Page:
We do not live in the childhood world of our grandparents. Yet, as momentous as the social, political and cultural changes of the last century have been, they are arguably dwarfed by the fact that we have crossed era-defining thresholds of scope and scale so that human activity is now affecting planetary processes like climate. Because of this, justice concerns about the life prospects of future generations are no longer academic anomalies: they are global ethical imperatives. This talk will build on recent efforts to craft an ethics of global justice around the “social emotion” of compassion, making use of Buddhist conceptual resources to shift attention from the individual agent as the basic unit of ethical, economic and political analysis toward the transformation of relational quality, envisioning a 21st century global ethics in which justice is delinked from fictions of equality and indexed instead to the relational achievement of equity-enhancing diversity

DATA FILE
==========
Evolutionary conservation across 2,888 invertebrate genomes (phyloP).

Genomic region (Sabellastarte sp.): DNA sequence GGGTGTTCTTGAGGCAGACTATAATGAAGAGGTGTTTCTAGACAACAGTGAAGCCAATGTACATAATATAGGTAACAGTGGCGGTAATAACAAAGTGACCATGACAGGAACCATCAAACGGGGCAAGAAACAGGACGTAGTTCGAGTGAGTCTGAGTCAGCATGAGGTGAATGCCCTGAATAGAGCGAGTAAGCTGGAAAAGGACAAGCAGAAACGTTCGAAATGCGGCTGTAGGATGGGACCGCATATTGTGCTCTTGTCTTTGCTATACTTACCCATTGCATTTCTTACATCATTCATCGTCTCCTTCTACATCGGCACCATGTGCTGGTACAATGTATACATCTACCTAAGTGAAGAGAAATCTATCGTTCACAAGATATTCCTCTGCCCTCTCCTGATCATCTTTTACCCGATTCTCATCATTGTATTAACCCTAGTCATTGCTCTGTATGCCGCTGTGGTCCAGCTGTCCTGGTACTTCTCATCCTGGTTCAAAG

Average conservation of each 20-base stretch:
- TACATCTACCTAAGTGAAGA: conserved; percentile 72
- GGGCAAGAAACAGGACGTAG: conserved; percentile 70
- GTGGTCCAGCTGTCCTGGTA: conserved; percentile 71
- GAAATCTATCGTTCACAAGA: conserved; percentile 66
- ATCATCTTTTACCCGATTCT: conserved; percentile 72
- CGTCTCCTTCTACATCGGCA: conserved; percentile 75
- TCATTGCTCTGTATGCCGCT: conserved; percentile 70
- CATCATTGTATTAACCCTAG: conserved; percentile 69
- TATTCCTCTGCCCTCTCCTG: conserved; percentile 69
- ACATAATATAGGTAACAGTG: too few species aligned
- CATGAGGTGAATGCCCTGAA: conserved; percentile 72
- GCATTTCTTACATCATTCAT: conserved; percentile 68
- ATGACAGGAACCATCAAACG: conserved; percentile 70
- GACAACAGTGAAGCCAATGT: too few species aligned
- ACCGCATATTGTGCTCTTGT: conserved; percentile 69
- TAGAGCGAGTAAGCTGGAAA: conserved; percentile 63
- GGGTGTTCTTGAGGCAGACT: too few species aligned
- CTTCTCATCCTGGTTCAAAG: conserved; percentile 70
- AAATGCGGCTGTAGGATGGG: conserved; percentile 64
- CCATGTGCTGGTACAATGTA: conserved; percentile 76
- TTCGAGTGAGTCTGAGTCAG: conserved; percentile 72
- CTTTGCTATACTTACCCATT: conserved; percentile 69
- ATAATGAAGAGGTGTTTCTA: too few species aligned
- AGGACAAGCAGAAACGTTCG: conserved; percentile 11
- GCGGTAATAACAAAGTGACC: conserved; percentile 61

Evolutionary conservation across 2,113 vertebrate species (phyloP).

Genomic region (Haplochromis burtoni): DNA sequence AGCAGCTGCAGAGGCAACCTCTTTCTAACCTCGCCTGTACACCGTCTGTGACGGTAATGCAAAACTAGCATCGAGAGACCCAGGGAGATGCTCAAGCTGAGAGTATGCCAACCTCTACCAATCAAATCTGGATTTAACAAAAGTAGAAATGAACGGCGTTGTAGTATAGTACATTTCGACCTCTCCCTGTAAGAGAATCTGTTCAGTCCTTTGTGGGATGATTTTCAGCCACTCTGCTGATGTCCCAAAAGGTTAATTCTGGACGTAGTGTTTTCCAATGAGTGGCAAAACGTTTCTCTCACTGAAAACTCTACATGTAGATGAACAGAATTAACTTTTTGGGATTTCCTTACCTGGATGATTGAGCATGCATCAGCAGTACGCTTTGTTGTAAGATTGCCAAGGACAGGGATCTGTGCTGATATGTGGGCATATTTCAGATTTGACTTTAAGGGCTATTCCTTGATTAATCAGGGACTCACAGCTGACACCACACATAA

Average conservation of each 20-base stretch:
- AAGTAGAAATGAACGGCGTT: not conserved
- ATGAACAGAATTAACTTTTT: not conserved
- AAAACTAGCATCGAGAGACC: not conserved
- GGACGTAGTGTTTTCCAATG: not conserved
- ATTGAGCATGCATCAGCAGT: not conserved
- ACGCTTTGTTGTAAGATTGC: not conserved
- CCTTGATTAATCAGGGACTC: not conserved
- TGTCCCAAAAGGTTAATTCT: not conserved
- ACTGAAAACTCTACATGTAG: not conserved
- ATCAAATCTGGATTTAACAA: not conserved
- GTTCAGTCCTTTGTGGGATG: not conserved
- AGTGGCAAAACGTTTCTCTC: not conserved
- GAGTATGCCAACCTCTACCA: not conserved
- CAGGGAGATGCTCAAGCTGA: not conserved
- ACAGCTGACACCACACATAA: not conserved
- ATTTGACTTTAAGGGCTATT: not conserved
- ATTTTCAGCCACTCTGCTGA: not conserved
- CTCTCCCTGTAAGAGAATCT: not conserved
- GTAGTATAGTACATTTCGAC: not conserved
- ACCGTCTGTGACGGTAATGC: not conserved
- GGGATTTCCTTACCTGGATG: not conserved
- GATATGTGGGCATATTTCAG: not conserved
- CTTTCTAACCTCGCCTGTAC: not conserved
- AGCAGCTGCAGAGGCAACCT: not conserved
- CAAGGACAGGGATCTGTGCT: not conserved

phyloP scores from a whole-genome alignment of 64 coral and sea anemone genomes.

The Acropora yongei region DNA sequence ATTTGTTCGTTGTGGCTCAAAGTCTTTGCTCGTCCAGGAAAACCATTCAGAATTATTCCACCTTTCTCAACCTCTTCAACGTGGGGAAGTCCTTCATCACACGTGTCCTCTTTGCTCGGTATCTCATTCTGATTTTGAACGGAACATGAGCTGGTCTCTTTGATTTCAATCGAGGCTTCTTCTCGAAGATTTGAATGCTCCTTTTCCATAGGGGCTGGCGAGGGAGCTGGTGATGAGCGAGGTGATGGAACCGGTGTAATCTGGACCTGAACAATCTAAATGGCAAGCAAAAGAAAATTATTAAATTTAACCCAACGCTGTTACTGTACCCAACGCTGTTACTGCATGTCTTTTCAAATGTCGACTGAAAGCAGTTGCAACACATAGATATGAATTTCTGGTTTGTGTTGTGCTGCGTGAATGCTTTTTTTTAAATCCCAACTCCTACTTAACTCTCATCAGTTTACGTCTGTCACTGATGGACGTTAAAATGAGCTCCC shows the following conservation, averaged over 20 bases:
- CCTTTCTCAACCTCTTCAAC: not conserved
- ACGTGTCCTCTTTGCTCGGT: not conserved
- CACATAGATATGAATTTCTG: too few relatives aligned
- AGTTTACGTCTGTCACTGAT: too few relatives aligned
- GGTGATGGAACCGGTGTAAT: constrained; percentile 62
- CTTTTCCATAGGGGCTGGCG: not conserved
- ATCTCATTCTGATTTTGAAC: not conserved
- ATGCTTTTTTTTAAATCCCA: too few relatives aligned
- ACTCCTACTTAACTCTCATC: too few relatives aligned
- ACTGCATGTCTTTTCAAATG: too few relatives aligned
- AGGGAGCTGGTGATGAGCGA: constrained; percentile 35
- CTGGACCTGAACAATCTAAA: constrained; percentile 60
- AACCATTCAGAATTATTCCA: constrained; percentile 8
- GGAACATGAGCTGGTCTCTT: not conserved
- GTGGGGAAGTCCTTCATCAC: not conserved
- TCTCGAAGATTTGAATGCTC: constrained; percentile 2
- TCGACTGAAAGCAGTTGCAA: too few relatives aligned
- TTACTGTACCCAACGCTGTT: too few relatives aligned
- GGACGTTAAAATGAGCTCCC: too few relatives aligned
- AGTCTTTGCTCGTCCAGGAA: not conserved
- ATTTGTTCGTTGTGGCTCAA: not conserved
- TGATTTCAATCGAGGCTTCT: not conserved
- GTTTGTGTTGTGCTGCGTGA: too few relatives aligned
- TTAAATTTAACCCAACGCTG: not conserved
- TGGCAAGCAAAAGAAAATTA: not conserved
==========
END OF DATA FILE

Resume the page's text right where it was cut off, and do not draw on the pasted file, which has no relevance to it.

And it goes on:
Peter D. Hershock is director of the Asian Studies Development Program at the East-West Center in Honolulu, Hawai’i. In addition to designing and implementing faculty development programs aimed at globalizing undergraduate humanities and social science curricula, he explores how Buddhist conceptual resources can be used to address contemporary issues. His books include: Liberating Intimacy: Enlightenment and Social Virtuosity in Ch’an Buddhism (1996); Reinventing the Wheel: A Buddhist Response to the Information Age (1999); Chan Buddhism (2005); Buddhism in the Public Sphere: Reorienting Global Interdependence (2006); Valuing Diversity: Buddhist Reflection on Realizing a More Equitable Global Future (2012); and, most recently, Public Zen, Personal Zen: A Buddhist Introduction (2014).